Camp & Retreat Team - 12/14/17
Lexington District Christmas Dinner - 12/14/17
Cabinet Planning Team - 12/19/17
NCD Executive Team Zoom Meeting - 12/21/17
Conference Office Closes Early - 12/21/17
Click on the blue links within the story to see short video clips of the interview with Lee Padgett.
A sign at the entrance to Aldersgate Camp and Retreat Center says, “Welcome Home.” The words became a motto of the camp after a pastor’s son commented on how he really didn’t know where to call home since he had moved around so much. “Aldersgate has never moved,” he said. “It’s home. It feels like home because it’s the one consistent place in my life.”
Lee Padgett has called Aldersgate home for 24 years. He will soon leave Aldersgate and move to Alabama, where his wife, Bishop Debbie Wallace-Padgett, serves as episcopal leader for the North Alabama Annual Conference.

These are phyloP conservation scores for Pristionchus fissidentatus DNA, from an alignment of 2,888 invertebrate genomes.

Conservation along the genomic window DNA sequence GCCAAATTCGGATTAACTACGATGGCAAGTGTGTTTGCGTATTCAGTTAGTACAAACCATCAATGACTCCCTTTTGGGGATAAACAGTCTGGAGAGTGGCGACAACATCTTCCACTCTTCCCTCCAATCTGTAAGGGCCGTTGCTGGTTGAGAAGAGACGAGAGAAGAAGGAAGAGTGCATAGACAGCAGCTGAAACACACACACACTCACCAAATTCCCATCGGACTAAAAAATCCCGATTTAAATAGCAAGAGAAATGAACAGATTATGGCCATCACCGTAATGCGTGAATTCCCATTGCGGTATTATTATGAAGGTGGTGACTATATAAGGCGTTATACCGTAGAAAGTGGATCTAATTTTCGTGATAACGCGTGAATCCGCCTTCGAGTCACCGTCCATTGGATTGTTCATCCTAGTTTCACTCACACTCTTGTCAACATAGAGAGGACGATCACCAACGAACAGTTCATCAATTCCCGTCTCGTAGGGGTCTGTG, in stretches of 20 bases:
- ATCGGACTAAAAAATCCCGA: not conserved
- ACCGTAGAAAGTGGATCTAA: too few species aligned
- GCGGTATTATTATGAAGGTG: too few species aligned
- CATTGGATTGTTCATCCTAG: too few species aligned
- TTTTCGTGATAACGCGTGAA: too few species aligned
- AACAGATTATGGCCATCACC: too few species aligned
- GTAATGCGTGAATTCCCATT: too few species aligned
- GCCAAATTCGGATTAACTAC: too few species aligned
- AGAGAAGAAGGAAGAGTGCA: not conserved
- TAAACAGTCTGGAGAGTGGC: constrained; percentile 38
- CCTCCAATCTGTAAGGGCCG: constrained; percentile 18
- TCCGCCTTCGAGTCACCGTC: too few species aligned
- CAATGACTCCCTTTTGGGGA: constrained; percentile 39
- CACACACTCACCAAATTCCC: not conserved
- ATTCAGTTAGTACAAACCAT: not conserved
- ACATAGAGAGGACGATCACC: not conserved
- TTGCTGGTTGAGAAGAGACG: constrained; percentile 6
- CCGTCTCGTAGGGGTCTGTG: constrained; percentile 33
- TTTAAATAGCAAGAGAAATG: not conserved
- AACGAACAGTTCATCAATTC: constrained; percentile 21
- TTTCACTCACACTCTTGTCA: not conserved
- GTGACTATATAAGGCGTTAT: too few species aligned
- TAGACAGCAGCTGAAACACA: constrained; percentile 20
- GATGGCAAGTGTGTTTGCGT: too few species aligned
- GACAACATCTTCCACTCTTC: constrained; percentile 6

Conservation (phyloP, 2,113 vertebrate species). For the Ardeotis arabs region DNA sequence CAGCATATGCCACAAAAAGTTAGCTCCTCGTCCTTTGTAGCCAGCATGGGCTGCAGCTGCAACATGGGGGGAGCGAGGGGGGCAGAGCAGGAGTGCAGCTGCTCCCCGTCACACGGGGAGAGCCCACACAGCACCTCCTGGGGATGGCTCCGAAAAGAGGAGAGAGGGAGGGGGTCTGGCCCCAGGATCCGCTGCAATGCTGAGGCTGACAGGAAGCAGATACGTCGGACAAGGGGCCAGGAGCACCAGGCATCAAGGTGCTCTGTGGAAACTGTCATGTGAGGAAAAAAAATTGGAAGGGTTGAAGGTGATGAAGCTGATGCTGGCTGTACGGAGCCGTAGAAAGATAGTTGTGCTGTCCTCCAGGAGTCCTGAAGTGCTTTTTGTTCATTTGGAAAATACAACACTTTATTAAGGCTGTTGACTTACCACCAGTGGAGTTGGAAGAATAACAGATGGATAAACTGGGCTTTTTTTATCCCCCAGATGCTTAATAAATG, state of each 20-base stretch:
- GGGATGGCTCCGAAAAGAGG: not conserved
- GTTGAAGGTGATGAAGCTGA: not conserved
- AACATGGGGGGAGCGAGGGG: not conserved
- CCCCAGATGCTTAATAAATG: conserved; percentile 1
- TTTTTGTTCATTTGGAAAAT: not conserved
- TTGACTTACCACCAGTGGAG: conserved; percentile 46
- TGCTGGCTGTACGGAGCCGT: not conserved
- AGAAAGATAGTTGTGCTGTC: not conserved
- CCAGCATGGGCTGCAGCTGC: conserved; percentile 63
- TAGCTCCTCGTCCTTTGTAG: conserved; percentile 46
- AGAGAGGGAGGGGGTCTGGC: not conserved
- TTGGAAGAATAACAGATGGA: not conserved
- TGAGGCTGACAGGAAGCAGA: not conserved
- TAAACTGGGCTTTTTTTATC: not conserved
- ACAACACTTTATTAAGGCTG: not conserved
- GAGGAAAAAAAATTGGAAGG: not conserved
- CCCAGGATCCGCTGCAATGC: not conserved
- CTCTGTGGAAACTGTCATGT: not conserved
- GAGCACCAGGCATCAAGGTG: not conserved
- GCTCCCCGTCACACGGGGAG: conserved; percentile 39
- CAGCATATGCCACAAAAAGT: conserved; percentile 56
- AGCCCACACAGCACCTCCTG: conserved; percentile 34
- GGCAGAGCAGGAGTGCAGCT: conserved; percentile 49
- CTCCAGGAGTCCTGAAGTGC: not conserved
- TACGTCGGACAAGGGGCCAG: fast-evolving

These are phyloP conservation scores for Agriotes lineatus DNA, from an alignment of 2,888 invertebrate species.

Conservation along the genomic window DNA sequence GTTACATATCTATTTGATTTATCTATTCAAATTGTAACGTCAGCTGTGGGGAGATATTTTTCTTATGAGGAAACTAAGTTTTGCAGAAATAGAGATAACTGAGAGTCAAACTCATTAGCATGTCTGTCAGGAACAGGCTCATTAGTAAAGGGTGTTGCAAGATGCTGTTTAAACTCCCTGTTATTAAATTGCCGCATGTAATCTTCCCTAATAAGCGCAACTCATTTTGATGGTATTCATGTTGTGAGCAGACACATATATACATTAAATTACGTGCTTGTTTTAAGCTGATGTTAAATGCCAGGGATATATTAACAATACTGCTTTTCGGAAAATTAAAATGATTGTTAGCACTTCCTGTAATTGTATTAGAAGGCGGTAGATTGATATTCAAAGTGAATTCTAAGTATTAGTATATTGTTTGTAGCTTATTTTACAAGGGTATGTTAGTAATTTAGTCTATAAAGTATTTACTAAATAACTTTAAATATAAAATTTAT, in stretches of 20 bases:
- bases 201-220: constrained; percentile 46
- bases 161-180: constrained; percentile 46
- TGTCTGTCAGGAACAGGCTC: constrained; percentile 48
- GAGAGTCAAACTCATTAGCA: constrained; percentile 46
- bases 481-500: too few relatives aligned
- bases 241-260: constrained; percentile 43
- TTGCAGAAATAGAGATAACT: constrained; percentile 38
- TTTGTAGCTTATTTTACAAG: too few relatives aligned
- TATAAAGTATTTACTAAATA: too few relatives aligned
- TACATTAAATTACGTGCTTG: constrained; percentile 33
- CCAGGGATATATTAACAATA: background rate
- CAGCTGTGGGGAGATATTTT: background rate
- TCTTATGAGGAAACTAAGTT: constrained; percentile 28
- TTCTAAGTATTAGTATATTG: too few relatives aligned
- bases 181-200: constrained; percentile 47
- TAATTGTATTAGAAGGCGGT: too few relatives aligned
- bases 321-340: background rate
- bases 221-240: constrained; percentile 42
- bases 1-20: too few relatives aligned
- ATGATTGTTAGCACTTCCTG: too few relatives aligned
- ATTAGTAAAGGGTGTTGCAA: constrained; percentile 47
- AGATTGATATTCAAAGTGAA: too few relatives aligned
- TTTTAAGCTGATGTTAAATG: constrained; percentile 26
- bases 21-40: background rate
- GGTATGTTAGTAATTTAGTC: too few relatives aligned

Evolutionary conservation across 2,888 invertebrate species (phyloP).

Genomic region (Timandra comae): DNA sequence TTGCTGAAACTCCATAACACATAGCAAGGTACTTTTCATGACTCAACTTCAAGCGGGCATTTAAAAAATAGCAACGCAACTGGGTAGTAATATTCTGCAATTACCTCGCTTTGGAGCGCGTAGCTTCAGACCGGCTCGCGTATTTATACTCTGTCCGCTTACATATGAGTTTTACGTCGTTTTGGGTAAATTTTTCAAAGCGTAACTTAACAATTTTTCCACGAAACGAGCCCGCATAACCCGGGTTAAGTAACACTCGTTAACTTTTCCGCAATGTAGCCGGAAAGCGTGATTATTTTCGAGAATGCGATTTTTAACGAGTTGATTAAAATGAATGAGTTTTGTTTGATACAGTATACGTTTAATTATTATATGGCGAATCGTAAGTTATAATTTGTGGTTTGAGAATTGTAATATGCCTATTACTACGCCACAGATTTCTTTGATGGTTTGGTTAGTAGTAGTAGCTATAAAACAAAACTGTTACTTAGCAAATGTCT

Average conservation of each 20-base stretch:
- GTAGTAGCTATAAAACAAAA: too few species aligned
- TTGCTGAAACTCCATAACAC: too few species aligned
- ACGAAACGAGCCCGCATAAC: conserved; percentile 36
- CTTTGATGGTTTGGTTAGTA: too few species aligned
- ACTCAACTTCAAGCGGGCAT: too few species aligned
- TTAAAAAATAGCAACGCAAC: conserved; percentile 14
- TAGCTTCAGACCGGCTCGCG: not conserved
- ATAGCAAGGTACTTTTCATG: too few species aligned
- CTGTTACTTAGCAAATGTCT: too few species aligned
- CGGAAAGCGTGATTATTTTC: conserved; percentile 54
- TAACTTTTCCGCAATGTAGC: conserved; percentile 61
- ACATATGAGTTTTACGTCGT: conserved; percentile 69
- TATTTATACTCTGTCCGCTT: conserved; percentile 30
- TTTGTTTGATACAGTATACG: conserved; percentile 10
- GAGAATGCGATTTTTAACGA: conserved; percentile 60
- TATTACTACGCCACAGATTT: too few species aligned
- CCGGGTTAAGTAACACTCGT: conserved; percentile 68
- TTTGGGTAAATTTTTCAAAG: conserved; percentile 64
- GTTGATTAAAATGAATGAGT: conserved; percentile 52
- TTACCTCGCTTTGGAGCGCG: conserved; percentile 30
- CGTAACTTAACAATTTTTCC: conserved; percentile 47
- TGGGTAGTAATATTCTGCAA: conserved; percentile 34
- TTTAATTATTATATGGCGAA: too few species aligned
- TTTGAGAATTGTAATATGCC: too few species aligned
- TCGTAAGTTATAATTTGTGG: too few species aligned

Rev. Padgett began working at Aldersgate May 8, 1989, but he believes his journey there began two years earlier. He had always loved being outdoors, hiking, backpacking, and camping. As a college student, he began going on Colorado Trail hikes, backpacking with a group of 10 to 20 young adults in the wilderness near Aspen, Co. While working at Trinity Hill United Methodist Church in Lexington, he began taking a group of young people on the hikes every two years. In 1987, a guide asked, “Lee, when are we going in 1989?” Rev. Padgett told him they weren’t going in 1989. He didn’t know why he said that, but he continued to tell others who asked that they weren’t going on the trip.
On New Year’s Day 1989, Rev. Padgett visited then Aldersgate director Art Logue at the camp. Mr. Logue told Rev. Padgett that his cancer had returned and asked if he would help get the camp ready for summer. He worked 20 hours a week at Trinity Hill and spent the rest of his time at Aldersgate. When it became apparent that Mr. Logue wasn’t going to get well in time to open summer camp, one proposed option was to close the camp down that year. Instead, Rev. Padgett was asked to run the camp and accepted the challenge.
“I knew nothing about running a summer camp, but I was learning quickly,” he said.
In the middle of July, it dawned on him that he couldn’t have taken the Trinity Hill young adults on the Colorado trip and worked at Aldersgate.